This admission is not mere words on Biden’s part. Just last week, the president ordered a release of oil from the US Strategic Petroleum Reserve as part of an effort to check rising fuel prices.
Critics are right, however, that such “solutions” are hollow and do nothing to address the potential energy crisis America faces, a crisis largely created by Biden’s own policies. These critics include Democrats such as Sen. Joe Manchin, who called on the president to reverse his senseless ban on the Keystone Pipeline.
“To be clear, this is about American energy independence and the fact that hard working Americans should not depend on foreign actors, like OPEC+, for our energy security and instead focus on the real challenges facing our country’s future,” Manchin said in a statement. “With an energy transition underway across the country, it is critical that Washington does not jeopardize America’s energy security in the near term and leave consumers vulnerable to rising prices.”
It’s not that Biden is wrong that fossil fuels can be messier than other forms of energy. It’s just that he often overlooks their benefits—at least he did before he was president—and ignores the fact that all energy forms come with environmental drawbacks. These include supposedly “green” energies that Biden champions. For example, in his book The Rational Optimist, Matt Ridley points out the dirty truth about windmills.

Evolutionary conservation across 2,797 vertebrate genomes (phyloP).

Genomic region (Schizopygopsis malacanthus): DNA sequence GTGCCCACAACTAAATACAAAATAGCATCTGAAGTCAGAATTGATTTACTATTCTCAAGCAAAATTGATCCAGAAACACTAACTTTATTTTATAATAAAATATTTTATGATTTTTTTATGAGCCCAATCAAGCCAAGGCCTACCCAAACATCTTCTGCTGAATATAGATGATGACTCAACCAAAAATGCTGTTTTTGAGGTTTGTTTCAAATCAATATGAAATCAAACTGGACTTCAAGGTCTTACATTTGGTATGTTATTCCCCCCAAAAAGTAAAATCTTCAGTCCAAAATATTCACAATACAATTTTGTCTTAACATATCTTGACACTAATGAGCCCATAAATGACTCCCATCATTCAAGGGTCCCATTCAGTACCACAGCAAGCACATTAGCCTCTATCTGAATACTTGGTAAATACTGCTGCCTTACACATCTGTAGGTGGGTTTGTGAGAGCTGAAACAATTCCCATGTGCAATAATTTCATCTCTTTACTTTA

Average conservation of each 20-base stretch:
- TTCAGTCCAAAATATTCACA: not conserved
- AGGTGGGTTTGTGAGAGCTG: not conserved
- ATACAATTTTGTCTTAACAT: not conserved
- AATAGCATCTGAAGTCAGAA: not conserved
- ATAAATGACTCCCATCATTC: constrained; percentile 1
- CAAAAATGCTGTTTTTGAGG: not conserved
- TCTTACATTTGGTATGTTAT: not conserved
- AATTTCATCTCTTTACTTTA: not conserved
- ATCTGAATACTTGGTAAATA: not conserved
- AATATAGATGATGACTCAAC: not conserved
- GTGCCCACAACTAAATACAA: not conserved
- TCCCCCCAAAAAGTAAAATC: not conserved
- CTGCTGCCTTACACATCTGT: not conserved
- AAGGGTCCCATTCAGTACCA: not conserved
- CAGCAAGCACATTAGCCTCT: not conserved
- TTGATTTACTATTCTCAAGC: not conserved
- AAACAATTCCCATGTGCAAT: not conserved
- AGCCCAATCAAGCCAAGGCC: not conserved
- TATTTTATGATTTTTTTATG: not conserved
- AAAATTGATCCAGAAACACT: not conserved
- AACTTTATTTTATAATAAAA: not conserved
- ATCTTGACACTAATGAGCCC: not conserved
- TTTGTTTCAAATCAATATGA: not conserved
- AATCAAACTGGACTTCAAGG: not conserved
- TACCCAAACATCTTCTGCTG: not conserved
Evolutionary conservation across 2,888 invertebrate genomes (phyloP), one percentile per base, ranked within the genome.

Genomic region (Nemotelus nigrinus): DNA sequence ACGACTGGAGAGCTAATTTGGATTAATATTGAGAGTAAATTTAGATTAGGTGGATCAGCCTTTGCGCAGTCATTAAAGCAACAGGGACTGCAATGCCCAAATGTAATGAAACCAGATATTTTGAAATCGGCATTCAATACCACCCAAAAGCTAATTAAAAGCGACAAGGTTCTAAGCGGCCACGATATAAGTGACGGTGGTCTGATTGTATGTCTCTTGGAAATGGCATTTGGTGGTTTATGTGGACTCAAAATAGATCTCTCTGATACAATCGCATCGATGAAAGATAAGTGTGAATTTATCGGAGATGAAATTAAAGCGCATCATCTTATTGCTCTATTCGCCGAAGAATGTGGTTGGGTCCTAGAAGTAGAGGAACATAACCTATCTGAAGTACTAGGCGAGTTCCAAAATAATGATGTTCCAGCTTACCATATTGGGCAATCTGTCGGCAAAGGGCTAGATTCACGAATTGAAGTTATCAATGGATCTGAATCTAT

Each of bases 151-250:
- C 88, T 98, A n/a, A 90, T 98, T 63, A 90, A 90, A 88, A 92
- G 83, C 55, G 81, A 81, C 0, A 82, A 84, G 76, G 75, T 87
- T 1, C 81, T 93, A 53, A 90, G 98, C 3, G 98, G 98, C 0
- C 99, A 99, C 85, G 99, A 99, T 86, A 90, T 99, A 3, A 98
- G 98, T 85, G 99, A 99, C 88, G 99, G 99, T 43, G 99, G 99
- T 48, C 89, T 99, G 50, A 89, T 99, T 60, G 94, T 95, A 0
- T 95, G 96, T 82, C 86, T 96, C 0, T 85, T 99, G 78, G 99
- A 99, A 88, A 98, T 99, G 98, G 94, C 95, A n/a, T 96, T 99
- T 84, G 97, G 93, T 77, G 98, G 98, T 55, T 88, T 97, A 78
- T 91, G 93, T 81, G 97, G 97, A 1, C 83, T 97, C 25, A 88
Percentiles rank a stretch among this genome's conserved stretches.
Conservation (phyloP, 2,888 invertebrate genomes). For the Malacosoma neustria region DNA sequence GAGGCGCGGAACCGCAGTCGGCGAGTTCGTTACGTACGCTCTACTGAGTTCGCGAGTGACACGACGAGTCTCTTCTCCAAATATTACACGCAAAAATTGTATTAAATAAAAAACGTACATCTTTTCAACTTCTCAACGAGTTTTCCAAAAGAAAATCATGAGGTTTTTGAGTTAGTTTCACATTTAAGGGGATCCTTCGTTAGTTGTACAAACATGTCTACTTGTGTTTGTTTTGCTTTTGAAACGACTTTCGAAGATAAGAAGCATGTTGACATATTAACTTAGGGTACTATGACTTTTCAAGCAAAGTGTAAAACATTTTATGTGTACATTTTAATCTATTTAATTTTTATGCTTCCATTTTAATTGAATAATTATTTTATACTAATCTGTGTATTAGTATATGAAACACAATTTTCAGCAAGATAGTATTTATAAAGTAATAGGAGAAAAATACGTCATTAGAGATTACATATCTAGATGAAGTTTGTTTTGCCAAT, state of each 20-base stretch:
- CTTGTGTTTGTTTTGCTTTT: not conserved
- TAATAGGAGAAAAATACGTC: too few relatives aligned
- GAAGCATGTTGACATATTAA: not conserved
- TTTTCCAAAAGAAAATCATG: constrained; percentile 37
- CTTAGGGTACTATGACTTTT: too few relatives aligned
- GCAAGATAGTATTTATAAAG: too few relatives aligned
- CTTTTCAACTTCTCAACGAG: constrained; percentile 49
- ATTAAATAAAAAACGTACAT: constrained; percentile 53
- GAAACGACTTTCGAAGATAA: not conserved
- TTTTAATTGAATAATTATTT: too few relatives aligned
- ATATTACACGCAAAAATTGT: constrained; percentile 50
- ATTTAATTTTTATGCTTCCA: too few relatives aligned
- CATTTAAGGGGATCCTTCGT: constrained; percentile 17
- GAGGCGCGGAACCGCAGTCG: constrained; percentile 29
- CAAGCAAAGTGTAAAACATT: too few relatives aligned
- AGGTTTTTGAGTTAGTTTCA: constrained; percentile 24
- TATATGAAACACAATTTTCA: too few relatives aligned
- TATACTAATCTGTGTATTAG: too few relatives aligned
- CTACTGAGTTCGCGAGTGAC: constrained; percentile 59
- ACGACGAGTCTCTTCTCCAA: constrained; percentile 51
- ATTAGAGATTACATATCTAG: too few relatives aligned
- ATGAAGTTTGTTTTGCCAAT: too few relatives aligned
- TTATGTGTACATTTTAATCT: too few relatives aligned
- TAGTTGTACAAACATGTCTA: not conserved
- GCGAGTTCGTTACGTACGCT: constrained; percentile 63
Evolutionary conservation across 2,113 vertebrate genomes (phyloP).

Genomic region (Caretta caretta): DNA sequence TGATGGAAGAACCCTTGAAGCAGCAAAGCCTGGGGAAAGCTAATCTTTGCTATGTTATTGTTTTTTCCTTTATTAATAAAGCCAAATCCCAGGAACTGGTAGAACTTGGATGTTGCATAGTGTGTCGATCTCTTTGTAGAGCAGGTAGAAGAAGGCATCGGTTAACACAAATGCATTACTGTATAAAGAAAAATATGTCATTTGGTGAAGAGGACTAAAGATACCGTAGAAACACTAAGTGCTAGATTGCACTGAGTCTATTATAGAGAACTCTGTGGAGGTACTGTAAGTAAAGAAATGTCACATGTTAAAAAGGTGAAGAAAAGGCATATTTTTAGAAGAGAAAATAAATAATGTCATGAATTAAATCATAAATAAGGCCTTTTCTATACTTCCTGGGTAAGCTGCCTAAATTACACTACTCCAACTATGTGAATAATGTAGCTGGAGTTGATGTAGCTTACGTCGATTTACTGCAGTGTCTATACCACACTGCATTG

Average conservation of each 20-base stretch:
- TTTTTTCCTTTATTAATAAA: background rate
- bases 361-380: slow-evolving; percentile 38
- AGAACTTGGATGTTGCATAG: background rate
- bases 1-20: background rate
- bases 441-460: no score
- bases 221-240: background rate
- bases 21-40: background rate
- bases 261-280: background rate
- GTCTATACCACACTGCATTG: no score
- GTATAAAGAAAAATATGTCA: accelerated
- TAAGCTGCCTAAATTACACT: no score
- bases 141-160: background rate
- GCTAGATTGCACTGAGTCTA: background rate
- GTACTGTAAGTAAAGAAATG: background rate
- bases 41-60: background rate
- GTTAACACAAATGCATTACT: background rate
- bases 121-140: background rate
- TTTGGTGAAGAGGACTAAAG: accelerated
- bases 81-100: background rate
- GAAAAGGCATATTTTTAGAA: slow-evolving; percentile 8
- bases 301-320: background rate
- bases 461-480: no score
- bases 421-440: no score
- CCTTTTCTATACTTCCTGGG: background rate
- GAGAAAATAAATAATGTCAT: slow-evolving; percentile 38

“Wind turbines require five to ten times as much concrete and steel per watt as nuclear power plants, not to mention miles of paved roads and overhead cables,” writes Ridley. “To label the land-devouring monsters of renewable energy ‘green’, virtuous or clean strikes me as bizarre. If you like wilderness, as I do, the last thing you want is to go back to the medieval habit of using the landscape surrounding us to make power.”
It’s not just wind turbines, of course.
Solar panels and electric vehicles are also not as green as many people seem to think. For example, according to the International Renewable Energy Agency, solar panels will soon be generating some 6 million metric tons of electronic waste every year. While the waste can be recycled, the process is pricey—about 10 times more expensive than revenue generated, according to some experts. And those Tesla batteries? You don’t even want to know how many thousands of pounds of CO2 are required to make them. (Hint: As of 2019, it was about 30,000 pounds, according to one German study.)
So while there are some legitimate complaints about fossil fuels, the reality is the US economy couldn’t function without them, despite what political partisans contend. Indeed, President Biden’s acknowledgement that moving off fossil fuels quickly would be an act of madness shows he understands just how important they really are.
So if you forgot to express your thanks for fossil fuels on Thanksgiving last Thursday, it might not hurt to take a moment to do so.
The post Biden’s Is Right That Moving Off Fossil Fuels Quickly Would Be Dangerous was first published by the Foundation for Economic Education, and is republished here with permission. Please support their efforts.